Saturday, May 30, 2020

An Old Story: "Shoes"

Author's Forward:

This story was written in approximately 1995 as a submission for a website focused on what was then commonly referred to as crossdressing. The site was one of the first online spaces where what is now loosely known as the trans-community could gather. 

Contrary to current opinion, we were still coming out of the closet as a community then. You could find us on daytime talk TV - usually as a quick, easy ratings boost during sweeps week - telling the world our stories. Beyond that, we by and large hid who and what we were from everyone and everything with only a brave few daring to live openly as who and what they were. The idea of doing something other than "passing" as a woman to leave the label of transsexual behind like a butterfly leaves the cocoon was still a somewhat new idea. The only books about us then were either clinical texts or autobiographies. 

But that was changing.

In that environment, I wrote "Shoes." It was published online and remained up for a year or two until the site reorganized and my story somehow didn't make the cut for inclusion as part of the new site's archives. I suspect it was my use of the "R" word. My use of that word was a deliberate choice of what was even back then a cringe-worthy, unkind word to clue the reader in to the kind of family the story's main character was being raised in. Since that time in the late 1990's this story has been hidden away by me out of shame. 

I will hide it no longer. I post it here complete and unedited for the purpose of historical context. This was my second story ever as an author of Transgender Fiction. The first was written in the 9th grade and is lost to the mists of time. 


Shoes



In the long, hot days of a summer’s afternoon, it’s easy to forget that you’re five. From the vantage point of maturity you will look back and call those days the last true time of freedom that you will ever know. Everything you have or need will be given to you. You are old enough to live as a person in the world around you, but it is all new, and nothing is beyond your reach. Only in time will you think back on cookies and sunshine as the last oasis of joy in your life.


On that day, the day the rain has ended but you can still smell it through the rusted screen of your front door, the day that you run screaming into the kitchen and smell hot dough and melted chocolate accompanied by the ticking of a hot stove, the day when your brother and your sisters are all off somewhere that you don’t care about with your father, on that day you become eternal. Your mother chides you for making so much noise, but you see the smile she tries to hide. You breathe in the symphony that is your world and exhale all doubt that anything bad will ever happen to you.


Your mother hums, a plush giant that hugs you every day, kissing you to sleep with a brush of fingers across your forehead. Her eyes are on the dishes she is washing, her awareness of you reaching out, a cozy blanket that surrounds you whenever she is near, drifting through the air as subtle as an unworn perfume.


Warm cookies melting on the tongue, chased by the liquid white perfection of cool milk. Satisfying, but you ask for more. The answer is “no,” but then it always is. You ask again, knowing that your chances are good if you can ask just right. The answer is still “no,” but that’s alright. The cookies will still be there for before you go to bed, and there is always tomorrow.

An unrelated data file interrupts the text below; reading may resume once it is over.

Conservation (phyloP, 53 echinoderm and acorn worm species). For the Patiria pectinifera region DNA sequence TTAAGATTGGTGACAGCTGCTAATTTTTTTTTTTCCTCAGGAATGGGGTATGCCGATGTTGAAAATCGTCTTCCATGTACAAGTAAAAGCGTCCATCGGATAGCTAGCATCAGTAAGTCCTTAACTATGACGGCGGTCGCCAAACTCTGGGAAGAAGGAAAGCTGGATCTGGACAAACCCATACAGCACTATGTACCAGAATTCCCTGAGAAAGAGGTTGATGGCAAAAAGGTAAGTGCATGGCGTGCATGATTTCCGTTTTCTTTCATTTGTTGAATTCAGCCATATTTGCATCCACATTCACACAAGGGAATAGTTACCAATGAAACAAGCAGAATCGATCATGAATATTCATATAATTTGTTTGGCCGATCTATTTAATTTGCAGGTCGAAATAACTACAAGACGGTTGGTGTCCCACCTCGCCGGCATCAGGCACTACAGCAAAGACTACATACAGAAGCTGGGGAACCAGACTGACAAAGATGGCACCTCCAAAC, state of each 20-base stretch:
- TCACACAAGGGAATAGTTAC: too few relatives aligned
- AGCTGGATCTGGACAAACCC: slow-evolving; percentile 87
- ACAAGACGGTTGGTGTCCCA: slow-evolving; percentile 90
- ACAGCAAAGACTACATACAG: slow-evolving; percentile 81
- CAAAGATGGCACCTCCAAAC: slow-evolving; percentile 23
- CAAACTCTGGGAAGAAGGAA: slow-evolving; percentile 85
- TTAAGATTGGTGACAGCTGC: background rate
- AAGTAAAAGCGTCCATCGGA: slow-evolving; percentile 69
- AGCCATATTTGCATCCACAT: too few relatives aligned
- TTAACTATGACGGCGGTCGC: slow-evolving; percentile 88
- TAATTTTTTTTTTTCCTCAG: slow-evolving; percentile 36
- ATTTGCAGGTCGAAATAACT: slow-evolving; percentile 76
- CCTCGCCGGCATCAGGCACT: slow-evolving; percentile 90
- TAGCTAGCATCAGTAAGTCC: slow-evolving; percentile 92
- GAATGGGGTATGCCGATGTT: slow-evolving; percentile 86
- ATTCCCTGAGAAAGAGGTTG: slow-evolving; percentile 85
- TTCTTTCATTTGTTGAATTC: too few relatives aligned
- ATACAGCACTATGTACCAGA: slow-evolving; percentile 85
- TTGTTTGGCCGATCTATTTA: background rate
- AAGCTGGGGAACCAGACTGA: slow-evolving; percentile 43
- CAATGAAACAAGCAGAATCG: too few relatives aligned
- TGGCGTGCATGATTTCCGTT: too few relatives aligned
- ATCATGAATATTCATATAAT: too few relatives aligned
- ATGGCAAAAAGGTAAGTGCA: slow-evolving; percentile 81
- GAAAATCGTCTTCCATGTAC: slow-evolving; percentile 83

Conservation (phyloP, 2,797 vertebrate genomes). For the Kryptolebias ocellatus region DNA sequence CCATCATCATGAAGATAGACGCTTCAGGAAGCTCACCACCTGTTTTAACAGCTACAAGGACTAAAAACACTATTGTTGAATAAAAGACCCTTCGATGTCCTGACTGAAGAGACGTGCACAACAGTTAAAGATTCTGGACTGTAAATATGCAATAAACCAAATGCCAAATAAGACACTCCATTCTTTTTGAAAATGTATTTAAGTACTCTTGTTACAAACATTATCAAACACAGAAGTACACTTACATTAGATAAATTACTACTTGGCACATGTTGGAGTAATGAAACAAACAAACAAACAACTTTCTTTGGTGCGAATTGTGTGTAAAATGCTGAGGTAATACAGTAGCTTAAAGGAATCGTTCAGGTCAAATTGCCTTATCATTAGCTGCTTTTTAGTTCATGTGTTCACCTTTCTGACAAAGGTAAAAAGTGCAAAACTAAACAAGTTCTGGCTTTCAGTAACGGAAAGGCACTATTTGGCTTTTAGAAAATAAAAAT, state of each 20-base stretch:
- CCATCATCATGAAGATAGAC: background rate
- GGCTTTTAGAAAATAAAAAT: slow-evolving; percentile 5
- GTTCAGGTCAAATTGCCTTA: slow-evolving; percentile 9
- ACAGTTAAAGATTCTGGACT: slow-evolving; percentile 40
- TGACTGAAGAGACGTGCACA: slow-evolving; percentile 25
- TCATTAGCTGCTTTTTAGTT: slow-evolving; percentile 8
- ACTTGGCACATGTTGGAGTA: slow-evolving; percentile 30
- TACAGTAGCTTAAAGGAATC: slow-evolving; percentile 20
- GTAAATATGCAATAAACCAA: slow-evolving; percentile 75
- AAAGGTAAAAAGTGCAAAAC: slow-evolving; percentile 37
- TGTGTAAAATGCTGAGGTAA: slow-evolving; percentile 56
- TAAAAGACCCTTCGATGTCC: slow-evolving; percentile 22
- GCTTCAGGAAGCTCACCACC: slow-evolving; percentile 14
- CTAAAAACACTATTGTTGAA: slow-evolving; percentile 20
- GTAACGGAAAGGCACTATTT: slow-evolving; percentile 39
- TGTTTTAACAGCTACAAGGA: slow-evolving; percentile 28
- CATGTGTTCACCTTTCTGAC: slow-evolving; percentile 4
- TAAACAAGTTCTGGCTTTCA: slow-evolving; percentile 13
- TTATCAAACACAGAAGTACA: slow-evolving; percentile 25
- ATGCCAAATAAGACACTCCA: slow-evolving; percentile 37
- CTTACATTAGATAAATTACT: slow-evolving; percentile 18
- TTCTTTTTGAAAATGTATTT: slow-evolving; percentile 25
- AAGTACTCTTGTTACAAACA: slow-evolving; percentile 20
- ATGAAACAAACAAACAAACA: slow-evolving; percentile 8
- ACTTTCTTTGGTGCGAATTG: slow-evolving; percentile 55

You wait for your mother to see if she will do anything interesting, but she is still washing dishes and humming. And so you leave her, sad with the knowledge that she will only be close by.

The screen of the front door feels odd against your skin. Not bad, but rough as sandpaper. You know not to do more that rest your cheek against it. The sandpaper taught you that. Pain is not a goodness. Curious, you roll your face across it. You smile. It doesn’t hurt, but it feels strange. Opening your mouth wide, you make an O of your mouth and breathe through it, only to be surprised by the dry tang of the metal against your lips.

Careful now, you reach out with your tongue, touching the screen lightly. The taste of it is like it being on your lips, only wet and brilliant. You can only stand it for a second or so and a time, running your tongue over the roof of your mouth and swallowing between each try.

“WHAT are you doing?” You mother says to you, hands on hips and smiling from the doorway to the kitchen.

“Licking the screen door.” 

Her laugh is a benediction, accompanied by the pressing of her palm against her forehead. “Well, don’t. People will think you’re retarded.”

You giggle, amused. “I’m a retard. Duh! I’m so stupid.” You clump about the room in circles, staggering and waggling your head from side to side. “Duh, duh, duh!”

Your pleasure is infectious. She scoops you up with a kiss on the cheek and laughter, an increasingly rare treat. “Yes, but you’re MY retard.” She stares into your eyes, and you stare back at her. There is nothing else in the world but the rich brown depths that you find there. She hugs you, drinking you inside of her arms. You feel the warm, moist softness of her lips against your ear, but it doesn’t tickle. “I love you so much,” she whispers so softly that only the two of you will ever know that she said it.

“I love you too, mommy.” You hug her harder, and she pets your hair.

She sets you down and you follow her into her bedroom. It’s your special privilege because you’re the baby. Your brother and your sisters are too old to be allowed in there except on special days like Christmas and Easter. She’s making the bed, just like she does every day, humming a tune that she only hums when daddy’s gone.